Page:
Non session-specific Real-Time events enable the marketer to leverage the event by combining it with additional information from the data warehouse, and responding with an enhanced offer back to the customer. This response could occur on the same channel, in a different session — or on a different channel. For example: a complaint e-mail received from a customer could be quickly transmitted to the outbound call center, allowing immediate remedial action. Another example: a customer visits a bank web site to check mortgage rates for refinancing, then quickly after, while interacting at an ATM, receives a message about attractive financing options — soon followed by a phone call from a personal banker with a personal mortgage package offer. Returns on 'Real-Time' event-based marketing are reported to range from twenty-five to thirty per cent.

When trying to decide which Real-Time event approach to take (session-specific or non session-specific), consider two key factors. First is the importance of the time dimension to the data. If it is less than 24 hours to a purchase, the potential value or importance needs to be balanced against the 'refresh rate' on the data warehouse. Second, consider the type, amount, and purpose of the data and whether it will be used for other purposes in the data warehouse.


Sophisticated events enable marketers to find carefully calculated opportunities to communicate with individuals. They are defined and initiated to find patterns — or a specific circumstance that indicates a significant change in an individual's situation. These are questions asked daily — scheduled queries of all of the detail data in your data warehouse that find changes in customer behaviour over time that represent opportunities to communicate with that individual. Sophisticated events might include this banking scenario: "Notify me any time that someone withdraws 180% more than his average withdrawal amount over the last 12 months."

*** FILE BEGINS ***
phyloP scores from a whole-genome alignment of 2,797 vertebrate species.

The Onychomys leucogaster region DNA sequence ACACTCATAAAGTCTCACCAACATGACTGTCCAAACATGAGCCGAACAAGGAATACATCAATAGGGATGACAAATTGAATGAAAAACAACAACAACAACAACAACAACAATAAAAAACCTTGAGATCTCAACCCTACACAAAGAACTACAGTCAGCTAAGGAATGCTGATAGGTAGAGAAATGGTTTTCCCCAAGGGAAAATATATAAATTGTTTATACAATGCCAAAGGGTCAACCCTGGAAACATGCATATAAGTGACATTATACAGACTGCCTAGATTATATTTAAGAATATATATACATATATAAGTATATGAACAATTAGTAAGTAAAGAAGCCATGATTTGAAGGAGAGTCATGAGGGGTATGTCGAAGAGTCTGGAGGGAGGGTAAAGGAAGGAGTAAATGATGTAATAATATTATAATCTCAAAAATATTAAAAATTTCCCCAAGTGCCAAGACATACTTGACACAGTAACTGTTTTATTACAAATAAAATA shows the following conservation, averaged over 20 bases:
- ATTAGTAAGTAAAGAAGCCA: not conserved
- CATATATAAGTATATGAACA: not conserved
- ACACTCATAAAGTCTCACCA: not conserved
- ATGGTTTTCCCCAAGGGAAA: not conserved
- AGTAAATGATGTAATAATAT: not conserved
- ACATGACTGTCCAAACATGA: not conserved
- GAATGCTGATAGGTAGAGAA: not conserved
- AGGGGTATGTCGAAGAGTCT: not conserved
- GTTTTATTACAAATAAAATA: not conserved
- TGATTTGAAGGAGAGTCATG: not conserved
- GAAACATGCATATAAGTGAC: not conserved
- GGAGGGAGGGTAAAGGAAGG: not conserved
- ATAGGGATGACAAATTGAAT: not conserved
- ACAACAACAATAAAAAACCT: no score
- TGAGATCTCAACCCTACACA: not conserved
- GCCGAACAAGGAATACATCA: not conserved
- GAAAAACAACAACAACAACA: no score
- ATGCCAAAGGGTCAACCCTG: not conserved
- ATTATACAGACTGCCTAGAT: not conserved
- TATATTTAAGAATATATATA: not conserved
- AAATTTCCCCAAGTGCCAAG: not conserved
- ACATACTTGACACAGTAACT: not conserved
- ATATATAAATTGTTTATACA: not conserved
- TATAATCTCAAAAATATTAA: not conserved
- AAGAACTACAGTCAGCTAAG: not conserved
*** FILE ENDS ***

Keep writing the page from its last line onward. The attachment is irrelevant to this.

This type of event is Sophisticated because it requires the data engine to scan all of the day's withdrawals, calculate the percentage related to all other withdrawals for each individual for the last 365 days — and then, if it is 180% of today's action, identify this as a lead. These events are typically followed up with highly individualized communications, frequently through a human channel — sales, service center, or other personal point of contact.

Customer communications based on Sophisticated events have produced dramatic returns for those companies that use them. Figures in this category range from forty to sixty per cent.

All four of these event categories, in combination with each other, can create sustainable competitive advantage that protects your customer asset base. As you think about the potential event opportunities in your business, make sure to also build a technology foundation that will enable you to define, detect and automate events across all four of these levels. This will help ensure your marketers can respond with rich relevance to specific customer interaction — and deliver the rapid payback your executive team expects on its technology investments.